Baby Food Goes Multicultural

TINY, whole minnows, pasta, seaweed, and bean sprouts - all come in baby-food jars these days. American parents may not give them a second glance, but in Japan, Italy, and Australia such foods are everyday baby favorites.

Having fed American babies for nearly a century, the Gerber Products Company has tapped into the foreign market.

In Italy, infants eat Gerber pastas; in Egypt, the latest is a wheat and cornbread mixture moistened with milk and sugar. (Gerber subsidiaries abroad - unlike the parent company in Freemont, Mich. - don't hesitate to add a bit of salt or sugar to foods that may need more flavor.)

Meanwhile, in the United States, children from all ethnic backgrounds are being offered Gerber's new Tropical line of baby foods, developed originally for Hispanic consumers. The 16-product line, featuring juices, cereals, dinners, and desserts is now available in all US markets.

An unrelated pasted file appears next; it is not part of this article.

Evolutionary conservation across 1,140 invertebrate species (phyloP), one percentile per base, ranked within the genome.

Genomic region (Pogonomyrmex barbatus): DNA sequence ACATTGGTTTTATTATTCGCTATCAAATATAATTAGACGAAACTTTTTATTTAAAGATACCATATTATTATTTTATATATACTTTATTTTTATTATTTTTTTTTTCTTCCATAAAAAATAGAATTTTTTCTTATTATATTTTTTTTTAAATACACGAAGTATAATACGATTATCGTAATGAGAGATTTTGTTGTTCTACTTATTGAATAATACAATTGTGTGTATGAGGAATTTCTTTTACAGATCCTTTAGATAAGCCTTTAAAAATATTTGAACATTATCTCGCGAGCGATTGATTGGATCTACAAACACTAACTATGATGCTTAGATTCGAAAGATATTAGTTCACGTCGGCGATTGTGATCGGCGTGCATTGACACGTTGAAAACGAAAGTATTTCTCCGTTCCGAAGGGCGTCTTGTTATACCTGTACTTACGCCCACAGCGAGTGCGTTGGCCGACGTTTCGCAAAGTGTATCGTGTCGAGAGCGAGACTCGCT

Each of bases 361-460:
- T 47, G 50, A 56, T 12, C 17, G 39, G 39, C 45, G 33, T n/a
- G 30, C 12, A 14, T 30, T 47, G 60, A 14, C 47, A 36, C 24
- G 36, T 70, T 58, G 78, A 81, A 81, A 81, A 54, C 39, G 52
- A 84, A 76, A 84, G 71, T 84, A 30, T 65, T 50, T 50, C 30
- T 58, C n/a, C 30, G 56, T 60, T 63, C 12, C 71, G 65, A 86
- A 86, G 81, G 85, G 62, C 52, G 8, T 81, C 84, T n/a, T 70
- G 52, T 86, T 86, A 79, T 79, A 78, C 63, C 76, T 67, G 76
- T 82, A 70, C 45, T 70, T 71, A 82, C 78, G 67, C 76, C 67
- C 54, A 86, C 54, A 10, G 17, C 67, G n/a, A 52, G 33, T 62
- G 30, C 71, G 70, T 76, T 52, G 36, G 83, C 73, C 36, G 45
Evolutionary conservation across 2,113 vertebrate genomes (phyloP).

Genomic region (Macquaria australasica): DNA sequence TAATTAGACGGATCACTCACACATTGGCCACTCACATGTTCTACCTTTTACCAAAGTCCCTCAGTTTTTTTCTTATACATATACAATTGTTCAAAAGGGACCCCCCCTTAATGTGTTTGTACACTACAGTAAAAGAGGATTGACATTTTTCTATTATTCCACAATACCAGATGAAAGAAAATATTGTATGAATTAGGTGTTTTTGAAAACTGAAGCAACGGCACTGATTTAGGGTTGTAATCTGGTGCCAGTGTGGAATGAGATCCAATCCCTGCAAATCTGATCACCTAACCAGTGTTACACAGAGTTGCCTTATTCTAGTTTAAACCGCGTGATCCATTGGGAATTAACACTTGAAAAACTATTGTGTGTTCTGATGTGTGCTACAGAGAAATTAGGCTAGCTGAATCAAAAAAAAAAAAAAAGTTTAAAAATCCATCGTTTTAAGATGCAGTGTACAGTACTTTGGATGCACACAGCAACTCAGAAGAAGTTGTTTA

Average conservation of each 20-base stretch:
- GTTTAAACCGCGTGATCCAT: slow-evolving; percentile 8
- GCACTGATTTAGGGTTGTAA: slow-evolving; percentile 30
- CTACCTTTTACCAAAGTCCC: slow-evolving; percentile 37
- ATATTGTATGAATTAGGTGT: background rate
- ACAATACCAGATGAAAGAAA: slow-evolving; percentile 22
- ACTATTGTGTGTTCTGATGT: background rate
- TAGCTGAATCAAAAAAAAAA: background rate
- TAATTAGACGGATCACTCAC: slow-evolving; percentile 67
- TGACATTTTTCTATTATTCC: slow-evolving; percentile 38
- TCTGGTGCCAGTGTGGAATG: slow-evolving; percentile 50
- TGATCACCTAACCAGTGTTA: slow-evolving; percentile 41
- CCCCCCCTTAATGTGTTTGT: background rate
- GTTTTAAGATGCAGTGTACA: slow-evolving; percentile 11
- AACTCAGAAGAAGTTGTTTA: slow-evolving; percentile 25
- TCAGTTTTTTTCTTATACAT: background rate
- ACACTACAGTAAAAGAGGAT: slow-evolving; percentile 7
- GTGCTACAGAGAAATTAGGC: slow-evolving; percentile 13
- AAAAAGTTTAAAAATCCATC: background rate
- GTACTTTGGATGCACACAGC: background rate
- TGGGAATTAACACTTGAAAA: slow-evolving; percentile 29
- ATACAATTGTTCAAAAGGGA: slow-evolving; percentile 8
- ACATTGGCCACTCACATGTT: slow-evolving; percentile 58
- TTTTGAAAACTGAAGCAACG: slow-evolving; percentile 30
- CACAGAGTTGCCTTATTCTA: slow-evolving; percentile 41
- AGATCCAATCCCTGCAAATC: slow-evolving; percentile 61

"The expansion to national distribution is based on the strong sales we've seen among Hispanics and non-Hispanics alike," says Kim Hayes, product manager for Gerber. "Since its introduction last fall in markets with large populations of Hispanic families, Tropical has proven to be a winner with everybody."

Popular Hispanic ingredients are combined in jars of beans, rice, corn, guava, papaya, and mango. Sixteen different items include Rice Cereal with Mango, Corn Cereal with Peaches, and other combinations.

Guava, mango, and papaya juices come in eight-ounce containers. There are nine tropical fruit desserts in such flavors as Pineapple Banana, Papaya Pineapple, and Banana Vanilla.

The 23-item line called Gerber Graduates has also been extended to include food for all toddler eating occasions - breakfast, lunch, dinner, even snacks.

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